Cambria County lies to the east of Westmoreland County, and at one time, this area was so remote that railroads could not traverse the steep Allegheny Mountains. Today, those mountains have been conquered, but Cambria County is still home to some of the most picturesque vistas in the state. Ebensburg is the county’s capital, and Johnstown is its largest city.

Allegheny Portage Railroad

This National Historic site preserves Pennsylvania’s first railroad to cross the Allegheny mountains. A series of inclined planes connected on either end to portions of the Pennsylvania Canal. Before the railroad, it took 23 days to travel from Philadelphia to Pittsburgh by Conestoga Wagon. After the railroad, it reduced that time to four days. There are several buildings to explore at the site.

Johnstown Flood Museum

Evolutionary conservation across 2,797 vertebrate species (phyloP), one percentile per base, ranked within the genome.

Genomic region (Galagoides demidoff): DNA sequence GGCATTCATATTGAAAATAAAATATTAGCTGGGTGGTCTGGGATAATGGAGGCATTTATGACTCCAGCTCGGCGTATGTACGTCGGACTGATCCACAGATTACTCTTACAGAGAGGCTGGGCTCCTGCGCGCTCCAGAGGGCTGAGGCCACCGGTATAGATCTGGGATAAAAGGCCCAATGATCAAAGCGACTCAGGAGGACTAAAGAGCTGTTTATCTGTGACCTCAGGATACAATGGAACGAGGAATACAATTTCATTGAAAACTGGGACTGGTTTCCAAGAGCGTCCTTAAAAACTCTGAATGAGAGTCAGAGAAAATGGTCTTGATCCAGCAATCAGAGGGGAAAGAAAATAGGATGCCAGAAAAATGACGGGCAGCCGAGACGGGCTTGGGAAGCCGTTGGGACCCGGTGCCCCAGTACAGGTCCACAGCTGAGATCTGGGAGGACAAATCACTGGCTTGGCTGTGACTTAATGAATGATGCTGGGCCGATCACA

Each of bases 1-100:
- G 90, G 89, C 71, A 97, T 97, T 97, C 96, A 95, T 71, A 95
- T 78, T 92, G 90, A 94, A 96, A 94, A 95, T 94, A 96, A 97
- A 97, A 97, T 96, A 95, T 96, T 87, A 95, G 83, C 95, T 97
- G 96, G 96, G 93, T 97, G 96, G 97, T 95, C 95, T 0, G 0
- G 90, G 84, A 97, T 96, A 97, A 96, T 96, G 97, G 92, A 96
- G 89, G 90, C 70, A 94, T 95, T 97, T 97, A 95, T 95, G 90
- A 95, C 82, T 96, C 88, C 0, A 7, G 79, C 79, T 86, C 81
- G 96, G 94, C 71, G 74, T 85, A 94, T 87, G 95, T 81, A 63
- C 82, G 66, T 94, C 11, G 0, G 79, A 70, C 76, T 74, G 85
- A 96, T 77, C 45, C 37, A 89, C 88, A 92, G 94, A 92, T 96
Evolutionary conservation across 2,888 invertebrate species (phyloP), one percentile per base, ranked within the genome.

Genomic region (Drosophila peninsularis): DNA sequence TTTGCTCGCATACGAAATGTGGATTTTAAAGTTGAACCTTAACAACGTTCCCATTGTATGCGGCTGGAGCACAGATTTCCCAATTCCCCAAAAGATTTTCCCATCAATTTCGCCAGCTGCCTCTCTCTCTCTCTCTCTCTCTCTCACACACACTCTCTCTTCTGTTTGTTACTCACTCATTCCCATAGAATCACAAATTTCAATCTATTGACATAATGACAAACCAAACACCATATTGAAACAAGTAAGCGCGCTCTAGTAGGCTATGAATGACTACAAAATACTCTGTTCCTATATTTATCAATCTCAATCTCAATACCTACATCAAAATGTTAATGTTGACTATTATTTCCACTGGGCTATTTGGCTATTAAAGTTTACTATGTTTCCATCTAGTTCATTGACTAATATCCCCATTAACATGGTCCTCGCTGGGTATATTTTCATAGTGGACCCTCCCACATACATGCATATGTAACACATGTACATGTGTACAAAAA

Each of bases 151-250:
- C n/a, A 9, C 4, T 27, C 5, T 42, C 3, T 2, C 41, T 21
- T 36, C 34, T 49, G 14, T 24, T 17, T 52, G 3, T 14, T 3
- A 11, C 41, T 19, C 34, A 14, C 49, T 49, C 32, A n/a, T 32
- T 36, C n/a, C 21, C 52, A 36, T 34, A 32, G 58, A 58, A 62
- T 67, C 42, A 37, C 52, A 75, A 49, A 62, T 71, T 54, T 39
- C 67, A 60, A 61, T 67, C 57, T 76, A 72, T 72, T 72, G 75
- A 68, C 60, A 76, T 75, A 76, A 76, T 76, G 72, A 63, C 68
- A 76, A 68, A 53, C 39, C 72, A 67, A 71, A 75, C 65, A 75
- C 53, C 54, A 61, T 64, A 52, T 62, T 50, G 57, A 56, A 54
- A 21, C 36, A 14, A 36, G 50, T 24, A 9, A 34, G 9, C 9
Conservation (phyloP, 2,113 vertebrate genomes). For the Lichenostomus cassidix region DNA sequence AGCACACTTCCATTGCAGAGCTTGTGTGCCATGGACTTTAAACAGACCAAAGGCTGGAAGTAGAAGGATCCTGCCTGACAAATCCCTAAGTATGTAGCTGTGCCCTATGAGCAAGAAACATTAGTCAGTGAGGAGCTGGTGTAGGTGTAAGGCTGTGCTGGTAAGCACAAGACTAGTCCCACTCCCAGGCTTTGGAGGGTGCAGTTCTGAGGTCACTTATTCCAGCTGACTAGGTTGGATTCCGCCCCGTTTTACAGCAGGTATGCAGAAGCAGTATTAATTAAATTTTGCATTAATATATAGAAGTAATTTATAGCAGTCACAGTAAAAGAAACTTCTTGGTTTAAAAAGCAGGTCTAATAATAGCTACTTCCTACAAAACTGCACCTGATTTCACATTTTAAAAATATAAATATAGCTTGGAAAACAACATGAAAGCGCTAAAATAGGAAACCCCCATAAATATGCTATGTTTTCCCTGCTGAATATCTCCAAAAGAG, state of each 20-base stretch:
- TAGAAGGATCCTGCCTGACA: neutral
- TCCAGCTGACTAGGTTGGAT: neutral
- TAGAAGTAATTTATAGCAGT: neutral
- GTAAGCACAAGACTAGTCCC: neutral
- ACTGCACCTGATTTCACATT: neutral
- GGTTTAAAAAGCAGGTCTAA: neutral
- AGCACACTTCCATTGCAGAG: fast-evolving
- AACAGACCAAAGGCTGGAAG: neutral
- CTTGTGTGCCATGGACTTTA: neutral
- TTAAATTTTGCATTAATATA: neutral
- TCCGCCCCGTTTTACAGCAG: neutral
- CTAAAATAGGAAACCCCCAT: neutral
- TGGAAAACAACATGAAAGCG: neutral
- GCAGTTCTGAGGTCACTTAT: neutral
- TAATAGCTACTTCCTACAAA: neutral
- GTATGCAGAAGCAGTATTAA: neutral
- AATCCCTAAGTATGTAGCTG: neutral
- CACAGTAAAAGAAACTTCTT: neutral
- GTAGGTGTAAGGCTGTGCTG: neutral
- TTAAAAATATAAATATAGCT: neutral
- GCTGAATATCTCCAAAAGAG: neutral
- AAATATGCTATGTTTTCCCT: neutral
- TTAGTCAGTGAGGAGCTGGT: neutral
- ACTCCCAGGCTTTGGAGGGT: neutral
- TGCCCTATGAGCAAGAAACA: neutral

On May 31, 1889, the South Fork Dam on the Little Conemaugh River failed sending a wall of water rushing toward Johnstown, killing 2,209 people. Today, the Johnstown Flood Museum chronicles the unfortunate circumstances to lead to this catastrophic loss of life and property.

Johnstown Inclined Plane

The same man who designed Pittsburgh’s Monongahela and Duquense Inclines also designed the Johnstown Inclined Plane. Twice this incline has helped shuttle people from rising floodwater, during the 1936 flood and then again in 1977. The inclined plane is open to visitors from April 1 through December 31.

Prince Gallitzin State Park

Prince Gallitzin State Park is named in honor of Prince Demetrius Gallitzin, a Russian nobleman who became a Roman Catholic priest. Known as the Apostle of Alleghenies, Gallitzin became a missionary to the pioneers living in the Allegheny mountains in the late 1700s and early 1800s. The park boasts 6,249 acres and includes a 1,635-acre lake.